Encase Version 5 - Hash analysis

I have to solve a crime related to an extortion incident using Encase version 5 (for educational purpose). I do not know anything about hash analysis.
1. What the heck is it?
2. What does it accomplish?
3. How do i do it?
sergeiweerasuriyaAsked:
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chris_calabreseConnect With a Mentor Commented:
For an extortion case you'd be looking primarily at content. You'd look at the timestamps and such if you thought that the emails were forged or planted.
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chris_calabreseCommented:
I'm guessing the meaning here is to take a hash of all the files on the system using e.g. md5 and then comparing against a database of hash values for "interesting" files.

For an extortion case, the database might have hashes for a bunch of documents related to the extortion subject. Then you can use this technique to easily find copies of those documents.

Not sure exactly how you do this in Encase 5.
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sergeiweerasuriyaAuthor Commented:
finding out how to do it in Encase is not difficult, if i knew what files to look for. The documents related to the extortion case are a bunch of email messages. I do not see the point in checking an email message for hash vaues. Lets say i check the hash value of an email file. If i do so what would it tell me about that particular file?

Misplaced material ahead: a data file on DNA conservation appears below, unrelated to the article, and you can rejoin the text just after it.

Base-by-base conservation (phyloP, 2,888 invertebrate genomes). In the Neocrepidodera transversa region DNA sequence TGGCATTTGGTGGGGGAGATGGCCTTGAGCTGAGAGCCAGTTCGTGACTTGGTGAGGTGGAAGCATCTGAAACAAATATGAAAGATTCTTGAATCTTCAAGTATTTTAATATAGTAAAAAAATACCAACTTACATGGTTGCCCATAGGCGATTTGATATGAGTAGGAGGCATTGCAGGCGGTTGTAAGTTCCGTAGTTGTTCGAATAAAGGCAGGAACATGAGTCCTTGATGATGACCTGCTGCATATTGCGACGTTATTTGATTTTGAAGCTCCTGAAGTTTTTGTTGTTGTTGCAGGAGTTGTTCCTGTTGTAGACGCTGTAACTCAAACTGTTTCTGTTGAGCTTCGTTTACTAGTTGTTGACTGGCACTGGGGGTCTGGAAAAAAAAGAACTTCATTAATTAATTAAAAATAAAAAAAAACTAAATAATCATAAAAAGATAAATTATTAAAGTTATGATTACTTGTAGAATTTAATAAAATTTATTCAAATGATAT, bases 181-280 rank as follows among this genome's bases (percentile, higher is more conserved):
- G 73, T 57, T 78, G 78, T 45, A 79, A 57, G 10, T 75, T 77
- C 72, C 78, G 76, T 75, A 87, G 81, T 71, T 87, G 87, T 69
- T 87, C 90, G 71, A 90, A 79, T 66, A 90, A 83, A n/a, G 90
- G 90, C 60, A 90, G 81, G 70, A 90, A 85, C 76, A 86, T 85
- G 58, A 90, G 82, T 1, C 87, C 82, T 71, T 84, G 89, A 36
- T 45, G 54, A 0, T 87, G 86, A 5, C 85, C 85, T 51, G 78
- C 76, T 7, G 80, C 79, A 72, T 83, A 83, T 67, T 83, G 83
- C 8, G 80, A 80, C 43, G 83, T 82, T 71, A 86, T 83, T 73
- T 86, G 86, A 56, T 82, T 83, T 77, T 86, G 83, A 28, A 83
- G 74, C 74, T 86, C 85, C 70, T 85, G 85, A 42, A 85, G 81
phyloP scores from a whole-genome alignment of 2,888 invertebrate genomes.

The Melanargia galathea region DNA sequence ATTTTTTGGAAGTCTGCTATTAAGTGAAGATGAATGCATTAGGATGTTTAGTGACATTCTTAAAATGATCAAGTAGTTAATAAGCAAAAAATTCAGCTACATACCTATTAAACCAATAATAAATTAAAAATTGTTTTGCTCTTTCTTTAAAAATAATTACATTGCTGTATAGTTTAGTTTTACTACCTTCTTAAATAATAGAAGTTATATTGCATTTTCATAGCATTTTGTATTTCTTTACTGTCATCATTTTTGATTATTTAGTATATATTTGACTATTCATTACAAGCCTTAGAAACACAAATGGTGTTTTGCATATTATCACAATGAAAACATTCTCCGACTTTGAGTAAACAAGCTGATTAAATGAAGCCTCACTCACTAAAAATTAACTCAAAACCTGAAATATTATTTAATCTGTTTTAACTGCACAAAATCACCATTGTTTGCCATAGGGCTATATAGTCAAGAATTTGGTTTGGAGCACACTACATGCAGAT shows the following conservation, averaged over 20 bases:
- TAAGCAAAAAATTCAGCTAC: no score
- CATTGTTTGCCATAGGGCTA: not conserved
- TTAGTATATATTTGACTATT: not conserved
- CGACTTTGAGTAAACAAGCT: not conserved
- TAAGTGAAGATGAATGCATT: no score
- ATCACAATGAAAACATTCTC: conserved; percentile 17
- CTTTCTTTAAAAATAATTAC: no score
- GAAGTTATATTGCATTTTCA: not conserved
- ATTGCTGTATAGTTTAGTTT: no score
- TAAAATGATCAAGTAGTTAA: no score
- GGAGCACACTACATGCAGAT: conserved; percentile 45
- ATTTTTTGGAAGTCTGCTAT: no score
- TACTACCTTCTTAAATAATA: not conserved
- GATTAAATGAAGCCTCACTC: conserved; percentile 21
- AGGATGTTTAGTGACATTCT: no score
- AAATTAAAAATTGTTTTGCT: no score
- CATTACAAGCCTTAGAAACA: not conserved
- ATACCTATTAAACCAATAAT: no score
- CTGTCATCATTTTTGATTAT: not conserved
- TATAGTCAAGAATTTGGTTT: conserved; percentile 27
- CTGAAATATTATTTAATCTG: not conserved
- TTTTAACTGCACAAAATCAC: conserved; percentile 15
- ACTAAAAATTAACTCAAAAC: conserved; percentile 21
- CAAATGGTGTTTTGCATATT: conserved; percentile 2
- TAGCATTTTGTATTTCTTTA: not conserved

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chris_calabreseCommented:
Yeah, probably no so useful on an email file as much as on an individual email.
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sergeiweerasuriyaAuthor Commented:
what do u mean "not so useful on an email file as much as on an individual email"? what's the difference between an email file an an individual email?
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chris_calabreseCommented:
The hash method usually works at the file level. An email file usually has many emails in it.
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sergeiweerasuriyaAuthor Commented:
So when analysing email files what should i look for. Is it only the contents of the email? Some emails seem quite bizzare to me for instance the date created, sent and recieved appear to be the same (same hour,minute and second).
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SPOuedConnect With a Mentor Commented:
sergeiweerasuriya,
I've used encase (in testing only), and the "hash" being referred to seems to me to be the value which you need to use when comparing the original data to the duplicated one to insure integrity. Encase usually works by creating an exact duplicate of the data (without leaving any trace) being investigated. If you're to take a case to court, the court would like to know that the data from which you've acquired evidence has not been altered, meaning you'll need a hash to check the integrity.
So, in a nutshell, hash analysis, is just about making sure you have an exact duplicate of the original data...
Hope this helps...
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